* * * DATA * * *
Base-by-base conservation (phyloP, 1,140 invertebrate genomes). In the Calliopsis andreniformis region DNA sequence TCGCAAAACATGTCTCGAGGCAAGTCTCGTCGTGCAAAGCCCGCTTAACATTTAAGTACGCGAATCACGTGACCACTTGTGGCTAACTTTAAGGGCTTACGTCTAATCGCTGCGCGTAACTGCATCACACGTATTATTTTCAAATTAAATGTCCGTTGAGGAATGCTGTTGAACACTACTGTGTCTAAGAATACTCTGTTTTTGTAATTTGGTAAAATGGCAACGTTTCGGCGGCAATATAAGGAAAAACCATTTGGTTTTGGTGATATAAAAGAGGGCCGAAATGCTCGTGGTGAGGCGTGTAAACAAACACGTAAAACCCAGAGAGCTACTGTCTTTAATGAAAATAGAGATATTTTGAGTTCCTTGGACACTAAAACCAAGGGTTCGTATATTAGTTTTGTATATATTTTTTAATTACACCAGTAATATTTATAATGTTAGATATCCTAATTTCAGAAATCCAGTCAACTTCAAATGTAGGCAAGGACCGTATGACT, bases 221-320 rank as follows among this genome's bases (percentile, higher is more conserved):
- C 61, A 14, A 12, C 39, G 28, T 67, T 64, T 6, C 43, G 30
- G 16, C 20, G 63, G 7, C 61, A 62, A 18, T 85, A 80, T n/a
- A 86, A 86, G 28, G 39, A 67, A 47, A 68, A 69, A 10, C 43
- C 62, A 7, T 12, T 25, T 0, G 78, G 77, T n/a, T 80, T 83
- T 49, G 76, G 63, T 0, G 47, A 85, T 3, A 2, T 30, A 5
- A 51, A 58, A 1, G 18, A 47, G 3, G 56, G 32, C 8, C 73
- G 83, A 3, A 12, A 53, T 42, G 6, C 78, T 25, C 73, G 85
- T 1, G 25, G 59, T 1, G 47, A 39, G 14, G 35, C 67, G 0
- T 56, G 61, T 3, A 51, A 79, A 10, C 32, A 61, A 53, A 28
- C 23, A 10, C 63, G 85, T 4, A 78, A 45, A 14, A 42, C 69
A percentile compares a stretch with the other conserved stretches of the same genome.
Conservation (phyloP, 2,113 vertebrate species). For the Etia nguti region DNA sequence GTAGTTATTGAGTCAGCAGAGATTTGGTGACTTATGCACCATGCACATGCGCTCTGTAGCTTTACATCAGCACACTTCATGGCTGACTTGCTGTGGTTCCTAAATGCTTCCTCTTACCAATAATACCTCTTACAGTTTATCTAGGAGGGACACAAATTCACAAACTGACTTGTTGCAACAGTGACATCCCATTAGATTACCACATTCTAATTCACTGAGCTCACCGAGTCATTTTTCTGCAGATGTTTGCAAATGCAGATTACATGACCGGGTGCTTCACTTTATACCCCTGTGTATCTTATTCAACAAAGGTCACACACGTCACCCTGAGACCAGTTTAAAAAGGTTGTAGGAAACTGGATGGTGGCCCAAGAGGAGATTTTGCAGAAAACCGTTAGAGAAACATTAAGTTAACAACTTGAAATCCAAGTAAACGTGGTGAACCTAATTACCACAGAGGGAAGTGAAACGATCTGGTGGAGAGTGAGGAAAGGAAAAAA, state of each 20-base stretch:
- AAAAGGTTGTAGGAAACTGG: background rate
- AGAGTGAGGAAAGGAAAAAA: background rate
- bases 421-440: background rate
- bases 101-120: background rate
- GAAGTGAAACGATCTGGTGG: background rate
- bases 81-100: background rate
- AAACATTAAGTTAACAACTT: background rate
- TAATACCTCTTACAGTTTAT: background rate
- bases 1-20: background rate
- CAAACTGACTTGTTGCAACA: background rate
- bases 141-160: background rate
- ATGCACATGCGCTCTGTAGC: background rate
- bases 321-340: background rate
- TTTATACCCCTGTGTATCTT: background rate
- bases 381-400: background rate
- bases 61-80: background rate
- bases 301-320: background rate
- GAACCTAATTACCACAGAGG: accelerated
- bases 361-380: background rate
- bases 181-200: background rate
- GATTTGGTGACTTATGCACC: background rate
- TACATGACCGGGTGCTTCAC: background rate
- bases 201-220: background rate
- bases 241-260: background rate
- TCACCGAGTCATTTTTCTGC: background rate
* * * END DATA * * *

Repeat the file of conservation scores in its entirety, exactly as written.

Base-by-base conservation (phyloP, 1,140 invertebrate genomes). In the Calliopsis andreniformis region DNA sequence TCGCAAAACATGTCTCGAGGCAAGTCTCGTCGTGCAAAGCCCGCTTAACATTTAAGTACGCGAATCACGTGACCACTTGTGGCTAACTTTAAGGGCTTACGTCTAATCGCTGCGCGTAACTGCATCACACGTATTATTTTCAAATTAAATGTCCGTTGAGGAATGCTGTTGAACACTACTGTGTCTAAGAATACTCTGTTTTTGTAATTTGGTAAAATGGCAACGTTTCGGCGGCAATATAAGGAAAAACCATTTGGTTTTGGTGATATAAAAGAGGGCCGAAATGCTCGTGGTGAGGCGTGTAAACAAACACGTAAAACCCAGAGAGCTACTGTCTTTAATGAAAATAGAGATATTTTGAGTTCCTTGGACACTAAAACCAAGGGTTCGTATATTAGTTTTGTATATATTTTTTAATTACACCAGTAATATTTATAATGTTAGATATCCTAATTTCAGAAATCCAGTCAACTTCAAATGTAGGCAAGGACCGTATGACT, bases 221-320 rank as follows among this genome's bases (percentile, higher is more conserved):
- C 61, A 14, A 12, C 39, G 28, T 67, T 64, T 6, C 43, G 30
- G 16, C 20, G 63, G 7, C 61, A 62, A 18, T 85, A 80, T n/a
- A 86, A 86, G 28, G 39, A 67, A 47, A 68, A 69, A 10, C 43
- C 62, A 7, T 12, T 25, T 0, G 78, G 77, T n/a, T 80, T 83
- T 49, G 76, G 63, T 0, G 47, A 85, T 3, A 2, T 30, A 5
- A 51, A 58, A 1, G 18, A 47, G 3, G 56, G 32, C 8, C 73
- G 83, A 3, A 12, A 53, T 42, G 6, C 78, T 25, C 73, G 85
- T 1, G 25, G 59, T 1, G 47, A 39, G 14, G 35, C 67, G 0
- T 56, G 61, T 3, A 51, A 79, A 10, C 32, A 61, A 53, A 28
- C 23, A 10, C 63, G 85, T 4, A 78, A 45, A 14, A 42, C 69
A percentile compares a stretch with the other conserved stretches of the same genome.
Conservation (phyloP, 2,113 vertebrate species). For the Etia nguti region DNA sequence GTAGTTATTGAGTCAGCAGAGATTTGGTGACTTATGCACCATGCACATGCGCTCTGTAGCTTTACATCAGCACACTTCATGGCTGACTTGCTGTGGTTCCTAAATGCTTCCTCTTACCAATAATACCTCTTACAGTTTATCTAGGAGGGACACAAATTCACAAACTGACTTGTTGCAACAGTGACATCCCATTAGATTACCACATTCTAATTCACTGAGCTCACCGAGTCATTTTTCTGCAGATGTTTGCAAATGCAGATTACATGACCGGGTGCTTCACTTTATACCCCTGTGTATCTTATTCAACAAAGGTCACACACGTCACCCTGAGACCAGTTTAAAAAGGTTGTAGGAAACTGGATGGTGGCCCAAGAGGAGATTTTGCAGAAAACCGTTAGAGAAACATTAAGTTAACAACTTGAAATCCAAGTAAACGTGGTGAACCTAATTACCACAGAGGGAAGTGAAACGATCTGGTGGAGAGTGAGGAAAGGAAAAAA, state of each 20-base stretch:
- AAAAGGTTGTAGGAAACTGG: background rate
- AGAGTGAGGAAAGGAAAAAA: background rate
- bases 421-440: background rate
- bases 101-120: background rate
- GAAGTGAAACGATCTGGTGG: background rate
- bases 81-100: background rate
- AAACATTAAGTTAACAACTT: background rate
- TAATACCTCTTACAGTTTAT: background rate
- bases 1-20: background rate
- CAAACTGACTTGTTGCAACA: background rate
- bases 141-160: background rate
- ATGCACATGCGCTCTGTAGC: background rate
- bases 321-340: background rate
- TTTATACCCCTGTGTATCTT: background rate
- bases 381-400: background rate
- bases 61-80: background rate
- bases 301-320: background rate
- GAACCTAATTACCACAGAGG: accelerated
- bases 361-380: background rate
- bases 181-200: background rate
- GATTTGGTGACTTATGCACC: background rate
- TACATGACCGGGTGCTTCAC: background rate
- bases 201-220: background rate
- bases 241-260: background rate
- TCACCGAGTCATTTTTCTGC: background rate